Alameda Co. DA creates new prosecution team to tackle organized retail crime

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Friday, October 13, 2023
Alameda Co. DA creates new team to tackle organized retail crime
Alameda County District Attorney Pamela Price has put together a prosecution team to tackle the growing concern of organized retail theft.

ALAMEDA COUNTY, Calif. (KGO) -- Organized retail theft has been a growing concern throughout the Bay Area. In response, the Alameda County District Attorney's Office has put together a new organized retail theft prosecution team.

"We essentially choke off the demand that is driving what we see is happening in our communities," says Alameda County District Attorney Pamela Price.

"Our goal is to dismantle, disrupt, deter this type of activity, this criminality from occurring. And where appropriate, to divert those who are engaging in this type of criminality," says Deputy District Attorney, Brian Varghese, who is part of the new team.

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District Attorney Price says what will be different is the attempt to connect the dots between other facets of organized retail crime.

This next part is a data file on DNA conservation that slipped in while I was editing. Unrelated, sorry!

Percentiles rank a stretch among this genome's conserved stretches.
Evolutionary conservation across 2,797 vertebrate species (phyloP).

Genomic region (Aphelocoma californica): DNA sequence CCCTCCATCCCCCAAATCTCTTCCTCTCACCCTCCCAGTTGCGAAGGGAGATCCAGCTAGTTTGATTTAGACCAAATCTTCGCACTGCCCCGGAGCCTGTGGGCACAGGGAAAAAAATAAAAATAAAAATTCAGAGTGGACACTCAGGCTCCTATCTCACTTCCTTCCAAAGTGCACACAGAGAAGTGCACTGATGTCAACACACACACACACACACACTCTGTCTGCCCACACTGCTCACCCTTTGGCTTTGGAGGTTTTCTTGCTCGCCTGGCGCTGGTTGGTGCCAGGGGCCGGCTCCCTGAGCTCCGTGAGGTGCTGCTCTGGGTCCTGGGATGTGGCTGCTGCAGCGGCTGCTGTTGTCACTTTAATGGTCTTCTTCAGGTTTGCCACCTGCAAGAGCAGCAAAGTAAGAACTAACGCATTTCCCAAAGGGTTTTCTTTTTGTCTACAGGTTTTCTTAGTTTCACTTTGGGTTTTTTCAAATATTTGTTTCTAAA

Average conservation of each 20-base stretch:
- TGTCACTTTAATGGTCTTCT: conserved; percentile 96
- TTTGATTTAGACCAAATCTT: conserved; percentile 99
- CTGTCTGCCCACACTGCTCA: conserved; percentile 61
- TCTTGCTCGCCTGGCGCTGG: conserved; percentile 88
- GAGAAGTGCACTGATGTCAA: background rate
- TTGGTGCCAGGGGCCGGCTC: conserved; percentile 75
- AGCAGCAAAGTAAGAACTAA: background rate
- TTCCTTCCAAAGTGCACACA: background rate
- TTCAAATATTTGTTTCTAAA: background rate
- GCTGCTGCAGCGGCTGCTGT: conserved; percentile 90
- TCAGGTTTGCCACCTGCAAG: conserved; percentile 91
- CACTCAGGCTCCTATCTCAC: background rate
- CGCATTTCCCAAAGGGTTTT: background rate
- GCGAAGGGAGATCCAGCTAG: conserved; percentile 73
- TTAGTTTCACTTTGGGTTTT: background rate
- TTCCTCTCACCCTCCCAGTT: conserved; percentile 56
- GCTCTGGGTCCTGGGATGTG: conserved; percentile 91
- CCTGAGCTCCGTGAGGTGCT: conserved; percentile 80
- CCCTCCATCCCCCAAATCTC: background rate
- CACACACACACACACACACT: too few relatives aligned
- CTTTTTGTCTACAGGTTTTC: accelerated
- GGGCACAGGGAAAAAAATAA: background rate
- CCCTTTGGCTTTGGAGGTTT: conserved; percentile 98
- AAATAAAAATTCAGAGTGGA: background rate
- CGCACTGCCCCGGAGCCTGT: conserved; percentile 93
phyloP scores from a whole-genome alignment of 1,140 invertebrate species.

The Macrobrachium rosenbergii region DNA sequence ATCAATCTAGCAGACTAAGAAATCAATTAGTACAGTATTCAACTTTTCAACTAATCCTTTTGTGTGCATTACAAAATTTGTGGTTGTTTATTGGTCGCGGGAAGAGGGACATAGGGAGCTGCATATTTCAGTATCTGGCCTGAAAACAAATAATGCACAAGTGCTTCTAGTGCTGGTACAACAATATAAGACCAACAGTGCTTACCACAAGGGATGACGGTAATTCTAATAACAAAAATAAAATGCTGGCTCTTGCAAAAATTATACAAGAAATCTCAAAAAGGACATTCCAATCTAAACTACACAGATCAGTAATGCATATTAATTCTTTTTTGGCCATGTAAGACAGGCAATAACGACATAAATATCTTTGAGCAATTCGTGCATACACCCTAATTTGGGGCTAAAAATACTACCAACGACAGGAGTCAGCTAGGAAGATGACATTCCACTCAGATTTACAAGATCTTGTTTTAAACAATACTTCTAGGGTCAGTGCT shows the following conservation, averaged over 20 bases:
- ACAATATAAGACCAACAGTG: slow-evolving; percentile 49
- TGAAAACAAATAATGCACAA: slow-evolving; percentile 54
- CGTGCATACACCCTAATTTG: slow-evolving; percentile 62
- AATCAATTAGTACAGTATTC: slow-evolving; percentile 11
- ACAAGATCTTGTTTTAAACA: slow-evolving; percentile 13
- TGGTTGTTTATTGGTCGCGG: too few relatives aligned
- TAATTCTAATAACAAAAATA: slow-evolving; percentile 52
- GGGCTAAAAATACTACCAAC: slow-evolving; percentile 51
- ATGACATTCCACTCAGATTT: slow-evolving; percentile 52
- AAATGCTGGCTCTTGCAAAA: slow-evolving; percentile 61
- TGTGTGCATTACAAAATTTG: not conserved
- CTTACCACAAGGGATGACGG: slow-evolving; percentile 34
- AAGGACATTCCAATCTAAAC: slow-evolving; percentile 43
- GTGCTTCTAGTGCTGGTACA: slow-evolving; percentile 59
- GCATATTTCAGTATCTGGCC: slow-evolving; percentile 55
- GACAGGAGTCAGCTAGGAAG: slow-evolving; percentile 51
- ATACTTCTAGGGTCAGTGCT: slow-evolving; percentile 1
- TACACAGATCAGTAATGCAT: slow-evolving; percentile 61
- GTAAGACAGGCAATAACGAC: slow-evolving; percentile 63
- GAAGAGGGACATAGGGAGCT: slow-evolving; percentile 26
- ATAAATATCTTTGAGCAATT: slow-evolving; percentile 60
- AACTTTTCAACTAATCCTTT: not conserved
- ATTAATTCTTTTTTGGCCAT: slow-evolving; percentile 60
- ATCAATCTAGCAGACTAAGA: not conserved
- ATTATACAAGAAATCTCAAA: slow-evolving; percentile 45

"When it is not on its surface just the theft of a good, but there are intricate networks behind the scenes. People engaging in multiple acts of unlawful conduct, whether it be stealing a car to then engage in the theft-activity," says Tara Anderson, the Assistant Chief of Operations at the Alameda County District Attorney's Office.

The team will utilize different investigative tools to make those connections. Those include monitoring suspects' patterns of conduct, analyzing data to support investigations, and cross collaborations with law enforcement agencies.

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"Advancing prosecution on a specific track, where the same district attorney is going to represent that case though every major stage as it advances through the criminal legal system. That's what makes this the first-of-its-kind for Alameda County," explains Anderson.

The team also points out that the project will take months to train on, and even longer before results may be achieved. And according to Price, Alameda County also faces some unique challenges that make it vulnerable to organized retail theft, such its size and geographic location.

"The proximity we are to so many other major cities. You know, we are the thoroughfare as well as the stopping place," says Price.

The project is funded by a $2 million from a state grant and a matching $2 million put up by the DA's office.

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